By Helen Ross, PGATOUR.COM

Meagan Laird dragged her husband Martin to the range on Monday, and they hit balls for about an hour.

But it wasn’t to fine-tune the three-time PGA TOUR champ’s game in advance of this week’s Waste Management Phoenix Open. Actually, Meagan was the one who needed the practice time.

“I have a tendency to — Martin laughs (at me) — swing a little hard,” she explains. “I try to go all in instead of like, you know, break myself. So, I was more afraid I was going to pull a muscle or something.”

Luckily, though, Meagan had no injuries to report after playing in Tuesday’s PGA TOUR Wives Classic on the Champions Course at TPC Scottsdale. And while she felt she “wasted all my good shots” on the range — “It looked like I’d never touched a club,” Meagan said — her team finished in a three-way tie at 8 under.

Of course — the nine-hole scramble, which began in 1987 — was all in fun, as well as to raise money for charity, with half of the proceeds staying in the Phoenix area. This year, the PGATWA is funding Blessings in a Backpack at Nevitt Elementary School to provide food on the weekends for children who might otherwise go hungry.

The winning team, in a scorecard playoff, was Melissa Lehman, Rachel Chapman, Jennifer Smith and Cynthia Allen while Laird’s group of Ashley Teater, Casey Sloan and Ina Kim finished second. Also coming in at 8 under in third was Andrea Knox, Alicia Zuckerman, Kelly Hoge and Alyssa Cejka.

Martin was among the husbands and significant others driving the cart – wait, make that, caddying — offering advice, at times, and moral support always. At times, though, Meagan noticed her husband was a bit distracted – he was texting his coach and his own caddie, trying to get the loft right in one of his wedges.

“And I looked at him, your job is here right now,” she said. “He just kept laughing. I’m like, where’s your head right now? You’re not helping me. He was like, yeah, no, I don’t have anything big going on this week, you know?”

Each couple received three mulligans where the husband was able to use his wife’s clubs to re-do a shot. Some of the wives were using rentals. Meagan brought her own set with senior flex shafts.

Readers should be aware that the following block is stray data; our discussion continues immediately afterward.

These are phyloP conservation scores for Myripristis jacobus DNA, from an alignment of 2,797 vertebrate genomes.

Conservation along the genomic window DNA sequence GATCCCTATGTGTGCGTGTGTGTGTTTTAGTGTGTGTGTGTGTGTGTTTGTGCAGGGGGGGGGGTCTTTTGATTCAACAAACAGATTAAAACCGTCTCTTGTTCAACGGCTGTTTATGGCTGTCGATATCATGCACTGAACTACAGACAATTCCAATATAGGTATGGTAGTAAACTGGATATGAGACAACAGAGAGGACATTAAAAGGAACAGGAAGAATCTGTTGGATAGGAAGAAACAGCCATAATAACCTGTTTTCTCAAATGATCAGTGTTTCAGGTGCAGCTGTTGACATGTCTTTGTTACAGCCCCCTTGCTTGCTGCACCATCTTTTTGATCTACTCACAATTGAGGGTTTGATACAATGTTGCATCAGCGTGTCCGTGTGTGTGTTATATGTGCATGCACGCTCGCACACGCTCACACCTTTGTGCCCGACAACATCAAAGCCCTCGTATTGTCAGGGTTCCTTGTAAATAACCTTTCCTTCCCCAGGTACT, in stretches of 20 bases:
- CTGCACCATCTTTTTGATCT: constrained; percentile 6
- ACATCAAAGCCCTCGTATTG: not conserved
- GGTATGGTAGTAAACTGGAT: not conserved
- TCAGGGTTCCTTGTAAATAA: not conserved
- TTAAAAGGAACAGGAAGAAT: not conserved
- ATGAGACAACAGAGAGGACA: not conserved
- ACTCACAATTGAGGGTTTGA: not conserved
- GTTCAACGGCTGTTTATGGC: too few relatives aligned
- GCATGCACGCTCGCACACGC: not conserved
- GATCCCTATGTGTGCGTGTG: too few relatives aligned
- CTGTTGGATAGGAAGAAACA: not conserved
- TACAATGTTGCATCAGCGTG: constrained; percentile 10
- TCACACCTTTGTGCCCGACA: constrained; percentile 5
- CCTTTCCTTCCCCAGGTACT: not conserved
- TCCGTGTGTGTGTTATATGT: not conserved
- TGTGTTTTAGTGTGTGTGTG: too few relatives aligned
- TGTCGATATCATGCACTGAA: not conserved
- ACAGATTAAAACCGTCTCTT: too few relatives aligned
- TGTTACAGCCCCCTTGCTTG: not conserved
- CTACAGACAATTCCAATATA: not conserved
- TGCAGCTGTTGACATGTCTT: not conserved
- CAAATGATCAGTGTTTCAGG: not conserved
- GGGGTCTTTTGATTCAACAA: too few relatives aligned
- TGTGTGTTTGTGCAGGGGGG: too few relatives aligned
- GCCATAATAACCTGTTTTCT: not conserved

“So, you have a bunch of all the guys, these TOUR players, most of them are hitting ladies-shafted clubs,” she said. “But Martin, every year I always laugh … He just makes it look so effortlessly. I mean almost snapped in half the club, but it’s funny to see them play with (what is) not their equipment.

“And Josh Teater (when he hit), he’s like, well I’ve got to take off my bib, I got to take off my glasses. I got to take off, like had to de-dress for him to hit his shot. I mean it was just so funny.”

Not that the mulligans were always used judiciously, though. On one particular hole, Laird’s group squandered four of the re-dos on a 12-foot putt to one of several holes cut about three times bigger than normal.

“So, we all hit our putts and the guys are like, ‘Oh my God, how can you not make that?’” Meagan recalled. “And we wasted like four mulligans and like each of them tried once and then someone tried twice and none of us could make it — and that’d be the guys. And we all were like, I mean, I thought it was easy. Come on, come on we just wasted four mulligans and no one made it.

“The hole was huge. Josh is, like, everyone says, just think of the hole as being bigger. And he’s like, I swear that makes it worse.”

The theme for this year’s tournament was the 1980s. Some of the guys wore neon-colored short one-piece jumpsuits that were “hilarious,” Meagan said. There were mullet wigs and an ‘80s workout vibe to some costumes.

Laird’s group paid homage to “Caddyshack,” wearing jeans and some red t-shirts and hats that she found with the Bushwood Country Club logo.

“They don’t wear a belt in the movie and (Martin’s) like, my pants are falling off,” Meagan said. “I mean it was, it was quite funny.”

Meagan, who served three terms as vice president of community outreach and another as president of the PGATWA, grew up around golf. Her father was a teaching pro in Steamboat Springs, Colorado, and her mother handled merchandising for the pro shop. Her brother played golf at Wyoming.

While she was introduced to the game at a young age and remembers competing in tournaments as a child, Meagan gravitated to soccer and tennis as she got older. Two children under the age of 5 now keep her busy but golf remains a part of her life – and not just because it’s what her husband does for a living.

“(It) is funny now because I actually genuinely like playing,” Meagan said. “Like if Martin and I get a time to go out I genuinely enjoy it.”

Particularly when he has to caddie, of course.